Becta’s Schools websitehttp://www.becta.org.uk/schools/esafety
Infrastructure - what help is available?
ISP Safety sitehttp://ispsafety.ngfl.gov.ukBecta Accreditation of Internet Services to Education:enables schools to purchase services from accredited suppliers that meet and maintain specific standards in content filtering and service performance.Delivering the National Digital InfrastructureRobust and reliable networksSecure and safeaccess to data and content via the National Education NetworkBest value purchasingTechnical support and servicesFinding choosing and using resourcesPersonalised learning spaces
Educational resources - what help is available?www.becta.org.uk/publications
Primary:TheInternet Proficiencyscheme for KS2Smartsurfersfor KS2Others….Secondary:Signposts to Safety for KS3/4Childnet International -‘Know IT All’for KS3Think U KnowOthers….Parents:ParentscentreKnowITAll for Parents
What should schools/organisations be doing?
Be alert to the possibilities!Provide:-Policies and procedures-InfrastructureEducation for staff, parents, studentsStandards and inspection(School Evaluation Framework4b. To what extent do learners feel safe and adopt safe practices?5c. How well are learners guided and supported?)
E-safety: the experience in English Educational Establishments
Autumn term 2005, random anonymous sample444 schools and colleges(303 primary, 123 secondary, Special schools, PRU’s, colleges)In depth interviews with 61 teachers25 Local Education Authorities5 Regional Broadband ConsortiaKey findingsLEAs are often the first port of call for e-safety advice – particularly in primary educationHaving a designated e-safety co-ordinated and AUP makes a differenceMost common breech of e-safety is the viewing of unsuitable contentTeaching about e-safety makes a differencehttp://www.becta.org.uk/research/reports/esafetyaudit
Ruth HammondBritish Educational Communications and Technology Agency (Becta)Millburn Hill RoadScience ParkCoventryCV4 7JJTel: 02476 416994Fax: 02476 email@example.com
From maltreatment, neglect, violence and sexual exploitationFrom accidental injury and deathFrom bullying and discriminationFrom crime and anti-social behaviour in and out of schoolHave security, stability and are cared forThese aims were written with the ‘real’ world in mind, however many equally apply to the ‘virtual’ world of 21stcentury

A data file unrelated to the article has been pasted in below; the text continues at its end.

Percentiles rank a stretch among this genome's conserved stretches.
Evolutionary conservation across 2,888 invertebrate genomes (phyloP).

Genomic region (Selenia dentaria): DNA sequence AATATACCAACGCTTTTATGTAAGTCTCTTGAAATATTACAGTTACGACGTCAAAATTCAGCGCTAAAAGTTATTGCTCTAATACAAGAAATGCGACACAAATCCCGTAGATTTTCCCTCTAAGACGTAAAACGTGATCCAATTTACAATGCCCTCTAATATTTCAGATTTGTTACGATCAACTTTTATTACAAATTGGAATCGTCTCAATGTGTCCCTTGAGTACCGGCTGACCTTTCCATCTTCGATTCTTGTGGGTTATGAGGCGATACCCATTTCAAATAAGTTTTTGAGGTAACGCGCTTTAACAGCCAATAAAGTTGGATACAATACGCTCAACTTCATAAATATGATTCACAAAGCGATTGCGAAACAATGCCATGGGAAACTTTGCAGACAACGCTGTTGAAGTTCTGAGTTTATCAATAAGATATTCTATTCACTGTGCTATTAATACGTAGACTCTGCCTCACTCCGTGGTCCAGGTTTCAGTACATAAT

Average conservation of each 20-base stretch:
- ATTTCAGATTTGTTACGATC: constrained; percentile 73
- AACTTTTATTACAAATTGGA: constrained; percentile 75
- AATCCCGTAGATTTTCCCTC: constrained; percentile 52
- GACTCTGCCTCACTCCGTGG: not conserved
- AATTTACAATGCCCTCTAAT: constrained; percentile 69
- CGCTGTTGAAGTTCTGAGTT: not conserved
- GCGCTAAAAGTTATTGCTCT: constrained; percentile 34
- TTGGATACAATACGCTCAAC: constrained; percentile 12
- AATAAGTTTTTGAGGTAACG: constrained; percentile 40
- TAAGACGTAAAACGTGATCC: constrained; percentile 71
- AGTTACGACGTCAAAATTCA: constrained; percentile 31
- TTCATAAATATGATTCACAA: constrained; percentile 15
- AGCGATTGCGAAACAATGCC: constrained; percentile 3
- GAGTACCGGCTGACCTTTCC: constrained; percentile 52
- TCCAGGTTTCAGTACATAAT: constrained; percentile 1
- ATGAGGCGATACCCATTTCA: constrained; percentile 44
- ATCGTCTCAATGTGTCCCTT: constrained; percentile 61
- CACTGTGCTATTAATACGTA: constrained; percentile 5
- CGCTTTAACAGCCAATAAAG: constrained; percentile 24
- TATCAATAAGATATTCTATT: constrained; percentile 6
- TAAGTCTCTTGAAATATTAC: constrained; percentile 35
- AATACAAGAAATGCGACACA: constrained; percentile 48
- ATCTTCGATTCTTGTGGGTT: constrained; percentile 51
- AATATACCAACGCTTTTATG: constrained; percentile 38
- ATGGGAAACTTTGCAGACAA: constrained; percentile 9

DfES – ‘Harnessing Technology’ – the e-strategy
‘One of our key aims is to personalise learning for children and adults, and their interaction with professionals.’home-school linksAnytime anywhere learningAuthenticationLifelong!Learner centricaddressing children and learning services as a whole, rather than sector-by-sectorSafeguarding children acrossallservices in line withEvery Child Matters agenda
Concerns are shifting from what children are ‘downloading’ in terms of content to what they are ‘uploading’ to the net.
..no-one is safe!
What help is available for the Primary phase?
Education and trainingTheInternet Proficiencyscheme for KS2 (UK)Netsmartz(US)Disney(US)Faux Paw(US)Internet Superheroes(US)Smart Surfers(UK)CBBC – Stay Safe(UK)Hector Protector(NZ)
What help is available for the Secondary phase?
Education and trainingSignposts to Safety for KS3/4Know It AllChalk Face resourceWebsafe CrackerzThinkuknow.co.ukNetsmartz(US)
Know It Allhttp://www.childnet-int.org/kia/
Cybercafe Interactive web site
Web site - standalone and a teaching resource.Hosted on Gridclubhttp://www.gridclub.com/cybercafe/teachers
Gridclub Cybercafeteachers page
Presentationfor parents and governorsScreensaverTeacher’s pack
Reliability and bias?http://zapatopi.net/treeoctopus/
Hector floats on the screen and covers it ifchildren see something which makes themfeel uncomfortable